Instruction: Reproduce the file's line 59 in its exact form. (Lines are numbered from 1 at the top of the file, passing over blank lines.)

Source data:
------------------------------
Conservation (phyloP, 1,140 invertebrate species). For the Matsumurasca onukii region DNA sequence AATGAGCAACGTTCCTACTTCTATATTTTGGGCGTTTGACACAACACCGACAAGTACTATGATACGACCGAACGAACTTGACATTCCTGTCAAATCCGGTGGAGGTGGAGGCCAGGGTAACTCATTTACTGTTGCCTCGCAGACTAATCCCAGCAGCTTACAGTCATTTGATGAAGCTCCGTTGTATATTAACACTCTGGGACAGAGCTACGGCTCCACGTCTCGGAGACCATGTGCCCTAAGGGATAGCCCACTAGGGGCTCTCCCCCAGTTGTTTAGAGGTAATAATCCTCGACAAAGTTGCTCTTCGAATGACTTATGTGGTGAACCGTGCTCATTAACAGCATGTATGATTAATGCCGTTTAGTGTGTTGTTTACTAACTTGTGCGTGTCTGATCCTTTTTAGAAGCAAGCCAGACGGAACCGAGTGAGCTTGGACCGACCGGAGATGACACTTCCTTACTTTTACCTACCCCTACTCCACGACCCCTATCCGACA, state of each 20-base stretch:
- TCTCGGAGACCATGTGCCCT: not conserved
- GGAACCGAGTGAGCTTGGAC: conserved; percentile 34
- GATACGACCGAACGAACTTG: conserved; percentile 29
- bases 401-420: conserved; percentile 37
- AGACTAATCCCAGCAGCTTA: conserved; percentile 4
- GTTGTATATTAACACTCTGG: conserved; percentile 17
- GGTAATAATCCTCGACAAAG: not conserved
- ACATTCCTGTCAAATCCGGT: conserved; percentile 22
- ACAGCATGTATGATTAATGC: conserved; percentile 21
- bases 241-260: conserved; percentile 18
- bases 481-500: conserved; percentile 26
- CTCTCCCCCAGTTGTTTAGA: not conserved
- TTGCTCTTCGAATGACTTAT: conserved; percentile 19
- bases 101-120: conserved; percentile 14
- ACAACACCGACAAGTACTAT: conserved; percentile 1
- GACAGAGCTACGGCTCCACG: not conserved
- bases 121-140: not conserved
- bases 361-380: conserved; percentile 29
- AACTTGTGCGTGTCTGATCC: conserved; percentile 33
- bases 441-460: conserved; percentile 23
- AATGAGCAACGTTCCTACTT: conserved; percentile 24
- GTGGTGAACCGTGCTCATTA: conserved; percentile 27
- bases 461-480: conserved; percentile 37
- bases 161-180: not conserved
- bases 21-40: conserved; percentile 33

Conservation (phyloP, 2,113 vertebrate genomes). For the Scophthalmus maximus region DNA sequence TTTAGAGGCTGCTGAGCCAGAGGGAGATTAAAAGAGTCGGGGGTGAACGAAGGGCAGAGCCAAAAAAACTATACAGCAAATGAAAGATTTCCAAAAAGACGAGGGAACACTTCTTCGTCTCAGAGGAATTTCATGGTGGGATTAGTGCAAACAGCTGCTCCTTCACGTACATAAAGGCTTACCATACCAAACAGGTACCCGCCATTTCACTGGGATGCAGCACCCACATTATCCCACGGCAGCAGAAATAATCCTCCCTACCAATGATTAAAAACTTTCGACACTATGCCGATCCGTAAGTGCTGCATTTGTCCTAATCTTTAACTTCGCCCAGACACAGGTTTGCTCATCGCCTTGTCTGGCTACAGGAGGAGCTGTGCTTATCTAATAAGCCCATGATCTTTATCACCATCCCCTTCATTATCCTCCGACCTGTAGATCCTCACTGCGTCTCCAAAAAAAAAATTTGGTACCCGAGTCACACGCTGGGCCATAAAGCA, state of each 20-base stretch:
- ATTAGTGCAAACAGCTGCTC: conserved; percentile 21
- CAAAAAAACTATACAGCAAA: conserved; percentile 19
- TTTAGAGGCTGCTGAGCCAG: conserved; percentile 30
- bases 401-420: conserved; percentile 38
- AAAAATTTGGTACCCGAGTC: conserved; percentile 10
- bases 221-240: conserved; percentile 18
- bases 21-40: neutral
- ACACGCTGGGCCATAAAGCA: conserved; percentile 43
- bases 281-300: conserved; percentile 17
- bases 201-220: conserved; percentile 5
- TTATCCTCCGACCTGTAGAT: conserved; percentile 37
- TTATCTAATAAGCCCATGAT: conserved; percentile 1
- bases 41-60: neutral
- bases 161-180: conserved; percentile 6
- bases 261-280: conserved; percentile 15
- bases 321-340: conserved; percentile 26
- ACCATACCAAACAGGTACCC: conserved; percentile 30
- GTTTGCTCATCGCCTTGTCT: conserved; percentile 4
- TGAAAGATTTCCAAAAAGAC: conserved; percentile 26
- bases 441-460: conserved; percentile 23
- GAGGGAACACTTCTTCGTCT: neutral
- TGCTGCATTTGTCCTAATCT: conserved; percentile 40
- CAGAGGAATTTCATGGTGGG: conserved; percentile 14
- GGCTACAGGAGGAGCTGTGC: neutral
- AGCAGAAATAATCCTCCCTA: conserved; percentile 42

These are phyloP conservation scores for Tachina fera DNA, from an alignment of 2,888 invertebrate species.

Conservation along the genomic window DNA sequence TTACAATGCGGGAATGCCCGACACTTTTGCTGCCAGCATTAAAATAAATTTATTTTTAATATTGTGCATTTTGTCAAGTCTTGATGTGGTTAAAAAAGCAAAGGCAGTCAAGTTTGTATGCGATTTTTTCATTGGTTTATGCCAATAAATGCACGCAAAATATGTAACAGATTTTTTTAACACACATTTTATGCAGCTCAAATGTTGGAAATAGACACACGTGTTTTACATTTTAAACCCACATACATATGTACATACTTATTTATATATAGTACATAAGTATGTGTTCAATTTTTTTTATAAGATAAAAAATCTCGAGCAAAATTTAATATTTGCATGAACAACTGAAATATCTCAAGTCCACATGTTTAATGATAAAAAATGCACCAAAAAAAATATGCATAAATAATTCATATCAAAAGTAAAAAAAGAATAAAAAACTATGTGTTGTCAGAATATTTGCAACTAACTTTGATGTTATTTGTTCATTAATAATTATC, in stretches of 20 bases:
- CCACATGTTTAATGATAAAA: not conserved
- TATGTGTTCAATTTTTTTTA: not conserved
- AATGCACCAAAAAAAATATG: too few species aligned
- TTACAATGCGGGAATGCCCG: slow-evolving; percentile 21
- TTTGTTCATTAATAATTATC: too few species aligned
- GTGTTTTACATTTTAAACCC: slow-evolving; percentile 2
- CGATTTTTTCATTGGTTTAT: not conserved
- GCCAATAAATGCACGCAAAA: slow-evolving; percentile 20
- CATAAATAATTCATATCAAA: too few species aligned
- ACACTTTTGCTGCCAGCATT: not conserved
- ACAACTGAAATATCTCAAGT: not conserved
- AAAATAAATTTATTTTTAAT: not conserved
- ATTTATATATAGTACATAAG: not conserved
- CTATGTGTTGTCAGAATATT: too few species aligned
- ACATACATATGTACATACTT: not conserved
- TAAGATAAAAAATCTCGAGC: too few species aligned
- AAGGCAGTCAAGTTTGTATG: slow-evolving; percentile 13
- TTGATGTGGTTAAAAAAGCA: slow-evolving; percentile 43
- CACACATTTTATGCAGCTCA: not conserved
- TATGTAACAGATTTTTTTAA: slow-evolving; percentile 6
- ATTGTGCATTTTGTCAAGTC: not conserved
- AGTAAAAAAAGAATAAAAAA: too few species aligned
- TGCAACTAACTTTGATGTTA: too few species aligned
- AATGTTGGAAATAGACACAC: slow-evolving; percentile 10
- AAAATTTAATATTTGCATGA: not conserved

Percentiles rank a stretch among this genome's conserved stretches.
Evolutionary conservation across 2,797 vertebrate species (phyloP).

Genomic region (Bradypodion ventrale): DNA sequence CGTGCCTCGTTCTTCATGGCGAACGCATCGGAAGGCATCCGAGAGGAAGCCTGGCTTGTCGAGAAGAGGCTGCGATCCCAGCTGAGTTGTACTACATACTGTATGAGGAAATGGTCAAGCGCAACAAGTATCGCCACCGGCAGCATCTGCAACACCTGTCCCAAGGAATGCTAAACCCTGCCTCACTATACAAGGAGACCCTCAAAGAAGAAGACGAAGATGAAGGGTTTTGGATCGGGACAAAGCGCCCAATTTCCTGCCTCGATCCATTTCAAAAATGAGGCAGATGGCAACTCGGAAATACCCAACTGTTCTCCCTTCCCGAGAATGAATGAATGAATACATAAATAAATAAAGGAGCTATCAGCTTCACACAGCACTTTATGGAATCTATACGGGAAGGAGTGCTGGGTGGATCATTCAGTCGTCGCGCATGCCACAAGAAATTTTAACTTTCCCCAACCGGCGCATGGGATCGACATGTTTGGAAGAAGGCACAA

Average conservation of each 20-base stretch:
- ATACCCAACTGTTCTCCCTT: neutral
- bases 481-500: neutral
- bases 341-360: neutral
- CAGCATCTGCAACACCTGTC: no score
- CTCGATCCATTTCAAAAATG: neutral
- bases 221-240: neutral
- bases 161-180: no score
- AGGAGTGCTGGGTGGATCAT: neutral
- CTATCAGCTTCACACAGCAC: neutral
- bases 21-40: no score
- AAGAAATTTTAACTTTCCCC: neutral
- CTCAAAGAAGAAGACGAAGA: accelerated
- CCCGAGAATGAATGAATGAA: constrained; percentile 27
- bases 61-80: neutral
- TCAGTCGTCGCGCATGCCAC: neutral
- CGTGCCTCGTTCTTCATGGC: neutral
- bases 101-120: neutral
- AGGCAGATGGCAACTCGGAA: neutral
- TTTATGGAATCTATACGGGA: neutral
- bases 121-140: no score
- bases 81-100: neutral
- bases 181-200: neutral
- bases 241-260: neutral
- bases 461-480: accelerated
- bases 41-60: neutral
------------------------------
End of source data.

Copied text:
- TTTGTTCATTAATAATTATC: too few species aligned